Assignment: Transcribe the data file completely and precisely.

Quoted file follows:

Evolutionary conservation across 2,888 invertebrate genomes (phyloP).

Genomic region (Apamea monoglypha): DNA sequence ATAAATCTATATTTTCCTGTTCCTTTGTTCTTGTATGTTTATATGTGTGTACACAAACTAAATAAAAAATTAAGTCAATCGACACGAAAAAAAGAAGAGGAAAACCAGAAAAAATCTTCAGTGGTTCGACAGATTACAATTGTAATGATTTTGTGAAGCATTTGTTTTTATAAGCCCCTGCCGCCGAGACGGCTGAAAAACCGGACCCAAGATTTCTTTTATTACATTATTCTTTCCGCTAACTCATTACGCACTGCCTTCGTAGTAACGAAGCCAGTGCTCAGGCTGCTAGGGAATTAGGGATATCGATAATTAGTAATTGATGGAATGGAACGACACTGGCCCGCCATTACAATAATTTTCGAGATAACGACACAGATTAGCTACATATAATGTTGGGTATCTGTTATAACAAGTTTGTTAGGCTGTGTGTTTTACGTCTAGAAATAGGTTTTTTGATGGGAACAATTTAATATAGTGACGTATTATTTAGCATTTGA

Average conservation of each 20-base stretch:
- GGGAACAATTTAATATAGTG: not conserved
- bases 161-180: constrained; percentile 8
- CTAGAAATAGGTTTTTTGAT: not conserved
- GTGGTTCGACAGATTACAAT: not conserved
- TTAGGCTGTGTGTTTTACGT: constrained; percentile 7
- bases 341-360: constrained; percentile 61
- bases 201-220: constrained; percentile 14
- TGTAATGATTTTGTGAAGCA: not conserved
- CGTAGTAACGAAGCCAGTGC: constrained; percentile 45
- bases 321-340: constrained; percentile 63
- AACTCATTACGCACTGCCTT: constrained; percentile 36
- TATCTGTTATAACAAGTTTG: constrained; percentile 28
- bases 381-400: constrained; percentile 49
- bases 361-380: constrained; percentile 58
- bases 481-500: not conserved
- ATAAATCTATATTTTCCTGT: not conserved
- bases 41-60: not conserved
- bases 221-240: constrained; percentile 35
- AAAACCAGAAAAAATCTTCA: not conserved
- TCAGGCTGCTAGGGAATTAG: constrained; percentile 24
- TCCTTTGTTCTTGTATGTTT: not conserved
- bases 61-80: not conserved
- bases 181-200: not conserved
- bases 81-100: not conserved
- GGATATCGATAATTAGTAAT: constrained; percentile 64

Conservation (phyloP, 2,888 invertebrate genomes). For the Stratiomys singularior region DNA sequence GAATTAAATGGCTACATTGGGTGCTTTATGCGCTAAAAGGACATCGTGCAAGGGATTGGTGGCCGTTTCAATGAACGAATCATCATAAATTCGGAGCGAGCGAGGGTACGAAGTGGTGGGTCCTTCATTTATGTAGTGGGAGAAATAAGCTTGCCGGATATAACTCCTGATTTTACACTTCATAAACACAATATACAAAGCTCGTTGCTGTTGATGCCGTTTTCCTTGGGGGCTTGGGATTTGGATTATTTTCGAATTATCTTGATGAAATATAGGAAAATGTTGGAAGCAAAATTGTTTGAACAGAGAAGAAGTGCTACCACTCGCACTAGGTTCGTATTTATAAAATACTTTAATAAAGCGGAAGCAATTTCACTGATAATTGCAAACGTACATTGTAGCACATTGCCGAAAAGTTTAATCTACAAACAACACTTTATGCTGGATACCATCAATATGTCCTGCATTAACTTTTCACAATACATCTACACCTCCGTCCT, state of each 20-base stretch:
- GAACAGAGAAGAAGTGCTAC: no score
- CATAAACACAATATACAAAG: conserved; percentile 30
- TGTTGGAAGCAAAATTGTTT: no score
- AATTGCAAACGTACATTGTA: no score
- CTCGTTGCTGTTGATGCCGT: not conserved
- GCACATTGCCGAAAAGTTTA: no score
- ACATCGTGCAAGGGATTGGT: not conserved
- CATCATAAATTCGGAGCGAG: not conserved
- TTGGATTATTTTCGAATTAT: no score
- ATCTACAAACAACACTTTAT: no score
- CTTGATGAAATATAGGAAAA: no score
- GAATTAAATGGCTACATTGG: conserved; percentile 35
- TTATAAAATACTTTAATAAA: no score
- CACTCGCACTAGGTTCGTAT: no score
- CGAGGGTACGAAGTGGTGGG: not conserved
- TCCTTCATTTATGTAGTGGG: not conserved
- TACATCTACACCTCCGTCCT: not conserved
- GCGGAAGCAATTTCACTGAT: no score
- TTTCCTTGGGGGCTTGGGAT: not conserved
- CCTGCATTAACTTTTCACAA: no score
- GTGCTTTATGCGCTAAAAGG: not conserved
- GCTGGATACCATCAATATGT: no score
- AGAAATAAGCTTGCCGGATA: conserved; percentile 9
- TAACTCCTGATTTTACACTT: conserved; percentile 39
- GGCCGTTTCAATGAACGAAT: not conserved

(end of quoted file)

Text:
Evolutionary conservation across 2,888 invertebrate genomes (phyloP).

Genomic region (Apamea monoglypha): DNA sequence ATAAATCTATATTTTCCTGTTCCTTTGTTCTTGTATGTTTATATGTGTGTACACAAACTAAATAAAAAATTAAGTCAATCGACACGAAAAAAAGAAGAGGAAAACCAGAAAAAATCTTCAGTGGTTCGACAGATTACAATTGTAATGATTTTGTGAAGCATTTGTTTTTATAAGCCCCTGCCGCCGAGACGGCTGAAAAACCGGACCCAAGATTTCTTTTATTACATTATTCTTTCCGCTAACTCATTACGCACTGCCTTCGTAGTAACGAAGCCAGTGCTCAGGCTGCTAGGGAATTAGGGATATCGATAATTAGTAATTGATGGAATGGAACGACACTGGCCCGCCATTACAATAATTTTCGAGATAACGACACAGATTAGCTACATATAATGTTGGGTATCTGTTATAACAAGTTTGTTAGGCTGTGTGTTTTACGTCTAGAAATAGGTTTTTTGATGGGAACAATTTAATATAGTGACGTATTATTTAGCATTTGA

Average conservation of each 20-base stretch:
- GGGAACAATTTAATATAGTG: not conserved
- bases 161-180: constrained; percentile 8
- CTAGAAATAGGTTTTTTGAT: not conserved
- GTGGTTCGACAGATTACAAT: not conserved
- TTAGGCTGTGTGTTTTACGT: constrained; percentile 7
- bases 341-360: constrained; percentile 61
- bases 201-220: constrained; percentile 14
- TGTAATGATTTTGTGAAGCA: not conserved
- CGTAGTAACGAAGCCAGTGC: constrained; percentile 45
- bases 321-340: constrained; percentile 63
- AACTCATTACGCACTGCCTT: constrained; percentile 36
- TATCTGTTATAACAAGTTTG: constrained; percentile 28
- bases 381-400: constrained; percentile 49
- bases 361-380: constrained; percentile 58
- bases 481-500: not conserved
- ATAAATCTATATTTTCCTGT: not conserved
- bases 41-60: not conserved
- bases 221-240: constrained; percentile 35
- AAAACCAGAAAAAATCTTCA: not conserved
- TCAGGCTGCTAGGGAATTAG: constrained; percentile 24
- TCCTTTGTTCTTGTATGTTT: not conserved
- bases 61-80: not conserved
- bases 181-200: not conserved
- bases 81-100: not conserved
- GGATATCGATAATTAGTAAT: constrained; percentile 64

Conservation (phyloP, 2,888 invertebrate genomes). For the Stratiomys singularior region DNA sequence GAATTAAATGGCTACATTGGGTGCTTTATGCGCTAAAAGGACATCGTGCAAGGGATTGGTGGCCGTTTCAATGAACGAATCATCATAAATTCGGAGCGAGCGAGGGTACGAAGTGGTGGGTCCTTCATTTATGTAGTGGGAGAAATAAGCTTGCCGGATATAACTCCTGATTTTACACTTCATAAACACAATATACAAAGCTCGTTGCTGTTGATGCCGTTTTCCTTGGGGGCTTGGGATTTGGATTATTTTCGAATTATCTTGATGAAATATAGGAAAATGTTGGAAGCAAAATTGTTTGAACAGAGAAGAAGTGCTACCACTCGCACTAGGTTCGTATTTATAAAATACTTTAATAAAGCGGAAGCAATTTCACTGATAATTGCAAACGTACATTGTAGCACATTGCCGAAAAGTTTAATCTACAAACAACACTTTATGCTGGATACCATCAATATGTCCTGCATTAACTTTTCACAATACATCTACACCTCCGTCCT, state of each 20-base stretch:
- GAACAGAGAAGAAGTGCTAC: no score
- CATAAACACAATATACAAAG: conserved; percentile 30
- TGTTGGAAGCAAAATTGTTT: no score
- AATTGCAAACGTACATTGTA: no score
- CTCGTTGCTGTTGATGCCGT: not conserved
- GCACATTGCCGAAAAGTTTA: no score
- ACATCGTGCAAGGGATTGGT: not conserved
- CATCATAAATTCGGAGCGAG: not conserved
- TTGGATTATTTTCGAATTAT: no score
- ATCTACAAACAACACTTTAT: no score
- CTTGATGAAATATAGGAAAA: no score
- GAATTAAATGGCTACATTGG: conserved; percentile 35
- TTATAAAATACTTTAATAAA: no score
- CACTCGCACTAGGTTCGTAT: no score
- CGAGGGTACGAAGTGGTGGG: not conserved
- TCCTTCATTTATGTAGTGGG: not conserved
- TACATCTACACCTCCGTCCT: not conserved
- GCGGAAGCAATTTCACTGAT: no score
- TTTCCTTGGGGGCTTGGGAT: not conserved
- CCTGCATTAACTTTTCACAA: no score
- GTGCTTTATGCGCTAAAAGG: not conserved
- GCTGGATACCATCAATATGT: no score
- AGAAATAAGCTTGCCGGATA: conserved; percentile 9
- TAACTCCTGATTTTACACTT: conserved; percentile 39
- GGCCGTTTCAATGAACGAAT: not conserved